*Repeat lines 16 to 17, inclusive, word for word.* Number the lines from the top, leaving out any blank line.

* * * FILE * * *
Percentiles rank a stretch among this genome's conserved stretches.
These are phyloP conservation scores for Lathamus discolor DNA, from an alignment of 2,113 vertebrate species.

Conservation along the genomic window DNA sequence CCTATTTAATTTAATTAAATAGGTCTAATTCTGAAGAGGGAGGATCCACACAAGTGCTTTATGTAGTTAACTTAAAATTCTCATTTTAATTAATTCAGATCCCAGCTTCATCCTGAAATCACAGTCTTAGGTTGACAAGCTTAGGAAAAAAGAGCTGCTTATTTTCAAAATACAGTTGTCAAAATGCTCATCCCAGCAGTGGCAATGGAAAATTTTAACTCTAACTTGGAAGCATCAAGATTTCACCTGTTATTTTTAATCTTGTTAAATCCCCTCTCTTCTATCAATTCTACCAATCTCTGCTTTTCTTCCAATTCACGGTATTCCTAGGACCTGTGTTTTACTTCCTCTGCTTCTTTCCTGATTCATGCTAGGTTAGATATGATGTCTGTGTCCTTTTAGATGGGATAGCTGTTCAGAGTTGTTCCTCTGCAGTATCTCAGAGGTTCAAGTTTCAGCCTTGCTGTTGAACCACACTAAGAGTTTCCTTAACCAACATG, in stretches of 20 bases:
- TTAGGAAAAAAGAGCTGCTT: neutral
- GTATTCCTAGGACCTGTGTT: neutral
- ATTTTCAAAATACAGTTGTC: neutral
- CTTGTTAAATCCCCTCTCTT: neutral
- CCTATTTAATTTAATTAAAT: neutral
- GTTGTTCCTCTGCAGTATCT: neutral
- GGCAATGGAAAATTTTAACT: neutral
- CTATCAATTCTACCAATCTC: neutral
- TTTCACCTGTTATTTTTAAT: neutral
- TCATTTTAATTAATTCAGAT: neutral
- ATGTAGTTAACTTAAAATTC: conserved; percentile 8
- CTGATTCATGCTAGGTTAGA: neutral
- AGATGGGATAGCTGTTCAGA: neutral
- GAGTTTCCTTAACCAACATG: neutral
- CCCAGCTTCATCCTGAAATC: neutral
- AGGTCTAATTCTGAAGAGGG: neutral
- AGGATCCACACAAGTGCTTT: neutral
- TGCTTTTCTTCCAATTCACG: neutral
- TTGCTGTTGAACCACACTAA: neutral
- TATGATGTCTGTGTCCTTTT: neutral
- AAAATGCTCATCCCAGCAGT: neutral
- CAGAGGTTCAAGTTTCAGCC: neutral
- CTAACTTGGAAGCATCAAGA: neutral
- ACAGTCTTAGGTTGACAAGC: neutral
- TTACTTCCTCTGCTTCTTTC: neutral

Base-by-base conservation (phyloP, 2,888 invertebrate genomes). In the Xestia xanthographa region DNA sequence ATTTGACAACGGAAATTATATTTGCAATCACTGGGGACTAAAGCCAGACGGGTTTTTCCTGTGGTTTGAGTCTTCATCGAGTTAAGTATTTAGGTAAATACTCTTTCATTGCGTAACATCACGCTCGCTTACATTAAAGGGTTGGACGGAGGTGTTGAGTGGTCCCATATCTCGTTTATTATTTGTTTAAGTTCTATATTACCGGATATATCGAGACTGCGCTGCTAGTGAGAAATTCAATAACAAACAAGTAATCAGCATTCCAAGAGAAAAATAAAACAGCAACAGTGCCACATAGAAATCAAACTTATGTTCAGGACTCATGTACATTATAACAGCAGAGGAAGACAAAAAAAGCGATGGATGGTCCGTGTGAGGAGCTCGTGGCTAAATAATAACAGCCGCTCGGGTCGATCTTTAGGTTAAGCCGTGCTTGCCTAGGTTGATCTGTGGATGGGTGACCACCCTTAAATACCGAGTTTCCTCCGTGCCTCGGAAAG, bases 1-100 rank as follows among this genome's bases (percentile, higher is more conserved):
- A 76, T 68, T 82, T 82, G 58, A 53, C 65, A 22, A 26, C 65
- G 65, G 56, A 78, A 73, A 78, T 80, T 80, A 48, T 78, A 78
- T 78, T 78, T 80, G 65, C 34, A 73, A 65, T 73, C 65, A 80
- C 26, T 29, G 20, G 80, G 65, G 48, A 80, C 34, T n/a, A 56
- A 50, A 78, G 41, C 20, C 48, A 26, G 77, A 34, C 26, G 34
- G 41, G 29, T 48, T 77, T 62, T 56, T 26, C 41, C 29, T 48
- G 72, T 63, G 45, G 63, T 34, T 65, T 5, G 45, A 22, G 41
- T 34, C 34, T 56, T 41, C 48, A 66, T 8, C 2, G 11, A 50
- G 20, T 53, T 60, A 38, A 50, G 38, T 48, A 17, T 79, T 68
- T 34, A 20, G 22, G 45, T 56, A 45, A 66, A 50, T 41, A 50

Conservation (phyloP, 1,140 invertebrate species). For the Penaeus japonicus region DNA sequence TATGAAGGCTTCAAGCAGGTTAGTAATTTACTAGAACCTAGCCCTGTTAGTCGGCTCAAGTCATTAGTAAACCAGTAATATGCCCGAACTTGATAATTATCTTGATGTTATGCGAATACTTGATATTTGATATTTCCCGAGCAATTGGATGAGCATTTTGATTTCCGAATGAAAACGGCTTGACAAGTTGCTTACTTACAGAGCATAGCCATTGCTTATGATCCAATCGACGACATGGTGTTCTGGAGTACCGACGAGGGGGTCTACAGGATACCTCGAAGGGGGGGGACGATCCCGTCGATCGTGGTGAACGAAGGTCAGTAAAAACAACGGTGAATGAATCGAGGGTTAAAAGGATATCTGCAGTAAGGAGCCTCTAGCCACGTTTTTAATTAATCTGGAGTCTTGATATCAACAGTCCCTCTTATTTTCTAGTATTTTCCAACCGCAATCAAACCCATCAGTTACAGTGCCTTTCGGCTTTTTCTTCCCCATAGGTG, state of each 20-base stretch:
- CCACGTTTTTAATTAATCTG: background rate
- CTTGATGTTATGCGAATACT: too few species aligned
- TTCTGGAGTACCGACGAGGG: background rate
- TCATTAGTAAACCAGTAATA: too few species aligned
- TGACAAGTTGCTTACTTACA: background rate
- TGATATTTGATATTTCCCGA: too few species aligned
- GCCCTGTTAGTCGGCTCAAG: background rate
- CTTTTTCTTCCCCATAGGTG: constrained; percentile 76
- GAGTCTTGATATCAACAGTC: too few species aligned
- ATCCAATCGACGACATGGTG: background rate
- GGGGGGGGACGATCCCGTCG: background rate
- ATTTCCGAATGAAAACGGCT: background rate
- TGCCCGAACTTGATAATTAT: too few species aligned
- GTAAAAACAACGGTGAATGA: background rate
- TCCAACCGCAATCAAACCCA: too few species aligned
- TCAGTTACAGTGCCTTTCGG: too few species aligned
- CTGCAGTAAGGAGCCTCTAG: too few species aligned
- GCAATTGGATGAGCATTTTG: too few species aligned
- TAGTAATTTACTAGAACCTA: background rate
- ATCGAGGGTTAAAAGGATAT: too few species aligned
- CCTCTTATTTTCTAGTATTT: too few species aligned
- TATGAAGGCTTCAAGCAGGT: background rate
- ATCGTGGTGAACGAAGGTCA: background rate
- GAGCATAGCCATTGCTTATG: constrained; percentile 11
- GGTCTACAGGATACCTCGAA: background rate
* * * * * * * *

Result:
- AGATGGGATAGCTGTTCAGA: neutral
- GAGTTTCCTTAACCAACATG: neutral